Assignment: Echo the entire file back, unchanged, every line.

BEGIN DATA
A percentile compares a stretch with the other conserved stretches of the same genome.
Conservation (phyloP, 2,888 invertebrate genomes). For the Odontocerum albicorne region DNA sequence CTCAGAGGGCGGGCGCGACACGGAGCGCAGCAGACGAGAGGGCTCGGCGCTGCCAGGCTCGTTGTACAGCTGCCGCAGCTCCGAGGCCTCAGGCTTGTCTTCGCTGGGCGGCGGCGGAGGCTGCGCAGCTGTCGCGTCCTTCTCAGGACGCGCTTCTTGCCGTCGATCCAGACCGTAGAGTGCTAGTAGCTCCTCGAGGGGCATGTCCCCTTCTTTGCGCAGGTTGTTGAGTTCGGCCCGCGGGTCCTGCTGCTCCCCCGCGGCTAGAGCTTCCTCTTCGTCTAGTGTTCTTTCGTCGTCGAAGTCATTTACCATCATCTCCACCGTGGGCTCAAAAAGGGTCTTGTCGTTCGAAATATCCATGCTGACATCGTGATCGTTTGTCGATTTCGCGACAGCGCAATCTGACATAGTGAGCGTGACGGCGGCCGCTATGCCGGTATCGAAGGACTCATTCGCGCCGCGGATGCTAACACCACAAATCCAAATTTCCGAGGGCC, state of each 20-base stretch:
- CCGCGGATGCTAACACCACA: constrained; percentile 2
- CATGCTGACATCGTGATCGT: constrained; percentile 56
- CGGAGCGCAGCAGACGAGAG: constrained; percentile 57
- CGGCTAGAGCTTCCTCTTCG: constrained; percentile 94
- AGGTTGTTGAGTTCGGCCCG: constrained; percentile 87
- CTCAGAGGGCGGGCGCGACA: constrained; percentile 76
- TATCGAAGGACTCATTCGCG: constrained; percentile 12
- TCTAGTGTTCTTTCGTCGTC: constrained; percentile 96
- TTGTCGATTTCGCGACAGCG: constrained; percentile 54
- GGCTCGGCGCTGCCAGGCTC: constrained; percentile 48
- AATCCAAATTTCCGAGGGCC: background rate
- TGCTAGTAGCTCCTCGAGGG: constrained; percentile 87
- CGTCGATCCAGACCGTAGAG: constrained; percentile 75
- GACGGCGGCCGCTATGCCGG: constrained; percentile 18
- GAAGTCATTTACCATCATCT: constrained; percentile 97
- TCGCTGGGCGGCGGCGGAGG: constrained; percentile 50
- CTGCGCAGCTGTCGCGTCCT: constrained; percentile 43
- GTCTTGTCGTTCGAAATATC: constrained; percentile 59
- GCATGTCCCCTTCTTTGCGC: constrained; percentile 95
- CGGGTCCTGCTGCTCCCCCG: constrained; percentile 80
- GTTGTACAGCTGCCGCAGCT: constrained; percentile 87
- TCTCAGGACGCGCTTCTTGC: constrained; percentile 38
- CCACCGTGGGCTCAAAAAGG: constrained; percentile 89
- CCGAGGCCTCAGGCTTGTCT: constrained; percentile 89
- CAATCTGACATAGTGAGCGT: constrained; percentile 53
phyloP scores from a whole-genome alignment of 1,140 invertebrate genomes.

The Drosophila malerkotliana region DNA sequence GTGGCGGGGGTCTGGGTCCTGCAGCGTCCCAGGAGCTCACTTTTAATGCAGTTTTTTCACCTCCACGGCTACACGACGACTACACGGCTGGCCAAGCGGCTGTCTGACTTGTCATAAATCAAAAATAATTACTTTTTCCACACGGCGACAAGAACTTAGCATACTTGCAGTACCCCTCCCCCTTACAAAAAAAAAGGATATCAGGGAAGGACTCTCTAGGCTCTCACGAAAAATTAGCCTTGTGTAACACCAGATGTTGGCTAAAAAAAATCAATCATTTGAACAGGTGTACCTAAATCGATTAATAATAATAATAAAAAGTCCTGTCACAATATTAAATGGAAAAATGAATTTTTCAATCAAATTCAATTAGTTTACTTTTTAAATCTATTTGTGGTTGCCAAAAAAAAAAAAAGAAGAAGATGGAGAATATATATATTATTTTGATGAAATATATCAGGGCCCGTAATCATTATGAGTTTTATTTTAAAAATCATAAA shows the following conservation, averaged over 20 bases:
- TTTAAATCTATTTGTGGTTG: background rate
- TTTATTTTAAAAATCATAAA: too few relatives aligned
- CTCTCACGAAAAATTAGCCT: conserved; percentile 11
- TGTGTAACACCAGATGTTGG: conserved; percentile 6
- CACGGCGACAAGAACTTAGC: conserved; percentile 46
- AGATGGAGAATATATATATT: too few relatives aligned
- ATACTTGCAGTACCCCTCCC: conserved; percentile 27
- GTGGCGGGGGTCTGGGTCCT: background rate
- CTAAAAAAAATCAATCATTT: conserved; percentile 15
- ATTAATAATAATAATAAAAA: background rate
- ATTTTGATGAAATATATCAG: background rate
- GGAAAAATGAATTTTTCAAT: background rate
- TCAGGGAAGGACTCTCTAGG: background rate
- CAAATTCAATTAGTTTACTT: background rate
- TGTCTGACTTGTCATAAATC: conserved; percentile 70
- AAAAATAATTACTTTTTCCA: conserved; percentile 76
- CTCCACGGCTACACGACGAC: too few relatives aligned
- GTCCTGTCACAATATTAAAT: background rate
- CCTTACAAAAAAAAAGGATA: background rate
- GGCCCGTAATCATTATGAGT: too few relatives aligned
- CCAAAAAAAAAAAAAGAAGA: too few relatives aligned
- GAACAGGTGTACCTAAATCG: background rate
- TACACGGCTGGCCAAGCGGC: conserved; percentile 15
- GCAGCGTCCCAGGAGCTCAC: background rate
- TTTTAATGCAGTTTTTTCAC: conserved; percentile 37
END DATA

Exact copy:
A percentile compares a stretch with the other conserved stretches of the same genome.
Conservation (phyloP, 2,888 invertebrate genomes). For the Odontocerum albicorne region DNA sequence CTCAGAGGGCGGGCGCGACACGGAGCGCAGCAGACGAGAGGGCTCGGCGCTGCCAGGCTCGTTGTACAGCTGCCGCAGCTCCGAGGCCTCAGGCTTGTCTTCGCTGGGCGGCGGCGGAGGCTGCGCAGCTGTCGCGTCCTTCTCAGGACGCGCTTCTTGCCGTCGATCCAGACCGTAGAGTGCTAGTAGCTCCTCGAGGGGCATGTCCCCTTCTTTGCGCAGGTTGTTGAGTTCGGCCCGCGGGTCCTGCTGCTCCCCCGCGGCTAGAGCTTCCTCTTCGTCTAGTGTTCTTTCGTCGTCGAAGTCATTTACCATCATCTCCACCGTGGGCTCAAAAAGGGTCTTGTCGTTCGAAATATCCATGCTGACATCGTGATCGTTTGTCGATTTCGCGACAGCGCAATCTGACATAGTGAGCGTGACGGCGGCCGCTATGCCGGTATCGAAGGACTCATTCGCGCCGCGGATGCTAACACCACAAATCCAAATTTCCGAGGGCC, state of each 20-base stretch:
- CCGCGGATGCTAACACCACA: constrained; percentile 2
- CATGCTGACATCGTGATCGT: constrained; percentile 56
- CGGAGCGCAGCAGACGAGAG: constrained; percentile 57
- CGGCTAGAGCTTCCTCTTCG: constrained; percentile 94
- AGGTTGTTGAGTTCGGCCCG: constrained; percentile 87
- CTCAGAGGGCGGGCGCGACA: constrained; percentile 76
- TATCGAAGGACTCATTCGCG: constrained; percentile 12
- TCTAGTGTTCTTTCGTCGTC: constrained; percentile 96
- TTGTCGATTTCGCGACAGCG: constrained; percentile 54
- GGCTCGGCGCTGCCAGGCTC: constrained; percentile 48
- AATCCAAATTTCCGAGGGCC: background rate
- TGCTAGTAGCTCCTCGAGGG: constrained; percentile 87
- CGTCGATCCAGACCGTAGAG: constrained; percentile 75
- GACGGCGGCCGCTATGCCGG: constrained; percentile 18
- GAAGTCATTTACCATCATCT: constrained; percentile 97
- TCGCTGGGCGGCGGCGGAGG: constrained; percentile 50
- CTGCGCAGCTGTCGCGTCCT: constrained; percentile 43
- GTCTTGTCGTTCGAAATATC: constrained; percentile 59
- GCATGTCCCCTTCTTTGCGC: constrained; percentile 95
- CGGGTCCTGCTGCTCCCCCG: constrained; percentile 80
- GTTGTACAGCTGCCGCAGCT: constrained; percentile 87
- TCTCAGGACGCGCTTCTTGC: constrained; percentile 38
- CCACCGTGGGCTCAAAAAGG: constrained; percentile 89
- CCGAGGCCTCAGGCTTGTCT: constrained; percentile 89
- CAATCTGACATAGTGAGCGT: constrained; percentile 53
phyloP scores from a whole-genome alignment of 1,140 invertebrate genomes.

The Drosophila malerkotliana region DNA sequence GTGGCGGGGGTCTGGGTCCTGCAGCGTCCCAGGAGCTCACTTTTAATGCAGTTTTTTCACCTCCACGGCTACACGACGACTACACGGCTGGCCAAGCGGCTGTCTGACTTGTCATAAATCAAAAATAATTACTTTTTCCACACGGCGACAAGAACTTAGCATACTTGCAGTACCCCTCCCCCTTACAAAAAAAAAGGATATCAGGGAAGGACTCTCTAGGCTCTCACGAAAAATTAGCCTTGTGTAACACCAGATGTTGGCTAAAAAAAATCAATCATTTGAACAGGTGTACCTAAATCGATTAATAATAATAATAAAAAGTCCTGTCACAATATTAAATGGAAAAATGAATTTTTCAATCAAATTCAATTAGTTTACTTTTTAAATCTATTTGTGGTTGCCAAAAAAAAAAAAAGAAGAAGATGGAGAATATATATATTATTTTGATGAAATATATCAGGGCCCGTAATCATTATGAGTTTTATTTTAAAAATCATAAA shows the following conservation, averaged over 20 bases:
- TTTAAATCTATTTGTGGTTG: background rate
- TTTATTTTAAAAATCATAAA: too few relatives aligned
- CTCTCACGAAAAATTAGCCT: conserved; percentile 11
- TGTGTAACACCAGATGTTGG: conserved; percentile 6
- CACGGCGACAAGAACTTAGC: conserved; percentile 46
- AGATGGAGAATATATATATT: too few relatives aligned
- ATACTTGCAGTACCCCTCCC: conserved; percentile 27
- GTGGCGGGGGTCTGGGTCCT: background rate
- CTAAAAAAAATCAATCATTT: conserved; percentile 15
- ATTAATAATAATAATAAAAA: background rate
- ATTTTGATGAAATATATCAG: background rate
- GGAAAAATGAATTTTTCAAT: background rate
- TCAGGGAAGGACTCTCTAGG: background rate
- CAAATTCAATTAGTTTACTT: background rate
- TGTCTGACTTGTCATAAATC: conserved; percentile 70
- AAAAATAATTACTTTTTCCA: conserved; percentile 76
- CTCCACGGCTACACGACGAC: too few relatives aligned
- GTCCTGTCACAATATTAAAT: background rate
- CCTTACAAAAAAAAAGGATA: background rate
- GGCCCGTAATCATTATGAGT: too few relatives aligned
- CCAAAAAAAAAAAAAGAAGA: too few relatives aligned
- GAACAGGTGTACCTAAATCG: background rate
- TACACGGCTGGCCAAGCGGC: conserved; percentile 15
- GCAGCGTCCCAGGAGCTCAC: background rate
- TTTTAATGCAGTTTTTTCAC: conserved; percentile 37